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Chapter 7 [VII.]—He Proceeds to Confute the Work of Pelagius; He Refrains as Yet from Mentioning Pelagius’ Name.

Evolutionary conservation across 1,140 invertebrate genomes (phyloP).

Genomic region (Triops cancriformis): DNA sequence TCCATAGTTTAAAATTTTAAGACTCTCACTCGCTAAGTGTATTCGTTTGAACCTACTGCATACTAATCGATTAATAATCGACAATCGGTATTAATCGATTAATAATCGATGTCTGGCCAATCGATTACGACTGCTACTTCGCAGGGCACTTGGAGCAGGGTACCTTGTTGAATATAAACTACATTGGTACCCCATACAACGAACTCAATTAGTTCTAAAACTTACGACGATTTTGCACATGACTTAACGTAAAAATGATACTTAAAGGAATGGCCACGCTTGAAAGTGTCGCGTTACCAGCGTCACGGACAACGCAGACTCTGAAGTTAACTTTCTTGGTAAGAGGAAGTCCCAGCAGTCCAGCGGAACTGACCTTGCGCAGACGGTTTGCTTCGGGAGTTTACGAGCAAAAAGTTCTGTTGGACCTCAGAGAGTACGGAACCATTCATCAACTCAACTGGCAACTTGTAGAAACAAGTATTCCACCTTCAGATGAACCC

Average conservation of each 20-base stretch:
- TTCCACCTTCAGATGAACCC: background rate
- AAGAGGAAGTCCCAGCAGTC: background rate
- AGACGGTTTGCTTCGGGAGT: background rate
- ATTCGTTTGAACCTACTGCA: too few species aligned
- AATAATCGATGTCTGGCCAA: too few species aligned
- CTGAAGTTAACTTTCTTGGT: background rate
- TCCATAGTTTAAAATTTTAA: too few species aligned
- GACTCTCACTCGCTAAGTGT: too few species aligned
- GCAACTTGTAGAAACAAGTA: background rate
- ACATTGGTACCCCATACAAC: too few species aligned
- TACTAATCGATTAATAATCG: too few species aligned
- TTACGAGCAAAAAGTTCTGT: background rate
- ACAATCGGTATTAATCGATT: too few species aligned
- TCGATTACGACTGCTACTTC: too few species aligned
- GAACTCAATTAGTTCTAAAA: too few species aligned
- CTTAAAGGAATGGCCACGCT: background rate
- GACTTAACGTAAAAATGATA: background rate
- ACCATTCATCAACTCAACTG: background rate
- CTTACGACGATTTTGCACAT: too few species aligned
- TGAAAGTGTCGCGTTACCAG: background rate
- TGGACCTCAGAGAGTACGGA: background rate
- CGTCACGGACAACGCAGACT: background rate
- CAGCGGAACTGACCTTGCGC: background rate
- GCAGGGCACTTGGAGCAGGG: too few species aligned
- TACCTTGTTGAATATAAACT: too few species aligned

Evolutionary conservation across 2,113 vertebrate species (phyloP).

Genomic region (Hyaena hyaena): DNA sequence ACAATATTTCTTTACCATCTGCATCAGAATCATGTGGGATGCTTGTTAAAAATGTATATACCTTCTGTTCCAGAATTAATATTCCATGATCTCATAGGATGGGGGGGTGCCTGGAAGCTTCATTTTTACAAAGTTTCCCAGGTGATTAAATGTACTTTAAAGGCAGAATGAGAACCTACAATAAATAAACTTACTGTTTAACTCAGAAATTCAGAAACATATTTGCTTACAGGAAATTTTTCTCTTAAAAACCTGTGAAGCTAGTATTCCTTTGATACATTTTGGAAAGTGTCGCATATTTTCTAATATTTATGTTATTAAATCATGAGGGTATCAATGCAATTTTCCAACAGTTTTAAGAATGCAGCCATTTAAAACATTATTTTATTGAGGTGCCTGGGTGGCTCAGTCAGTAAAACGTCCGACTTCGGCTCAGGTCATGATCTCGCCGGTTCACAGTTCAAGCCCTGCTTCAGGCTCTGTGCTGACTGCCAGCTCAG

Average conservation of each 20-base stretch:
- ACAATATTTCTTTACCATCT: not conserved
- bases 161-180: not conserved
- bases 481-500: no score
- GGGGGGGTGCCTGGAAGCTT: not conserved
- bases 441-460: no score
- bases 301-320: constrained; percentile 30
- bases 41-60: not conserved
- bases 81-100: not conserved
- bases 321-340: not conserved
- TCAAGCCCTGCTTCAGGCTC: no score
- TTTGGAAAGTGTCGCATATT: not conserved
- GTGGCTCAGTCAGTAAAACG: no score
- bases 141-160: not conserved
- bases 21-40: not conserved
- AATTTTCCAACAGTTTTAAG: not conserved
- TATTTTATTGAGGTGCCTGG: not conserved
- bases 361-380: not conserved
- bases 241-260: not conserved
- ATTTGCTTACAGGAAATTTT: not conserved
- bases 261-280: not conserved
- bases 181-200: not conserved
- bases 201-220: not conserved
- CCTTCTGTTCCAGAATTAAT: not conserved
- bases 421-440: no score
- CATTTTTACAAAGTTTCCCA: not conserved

However ardent, then, is the zeal which the author of the book you have forwarded to me entertains against those who find a defence for their sins in the infirmity of human nature; not less, nay even much greater, should be our eagerness in preventing all attempts to render the cross of Christ of none effect. Of none effect, however, it is rendered, if it be contended that by any other means than by Christ’s own sacrament it is possible to attain to righteousness and everlasting life. This is actually done in the book to which I refer—I will not say by its author wittingly, lest I should express the judgment that he ought not to be accounted even a Christian, but, as I rather believe, unconsciously. He has done it, no doubt, with much power; I only wish that the ability he has displayed were sound and less like that which insane persons are accustomed to exhibit.

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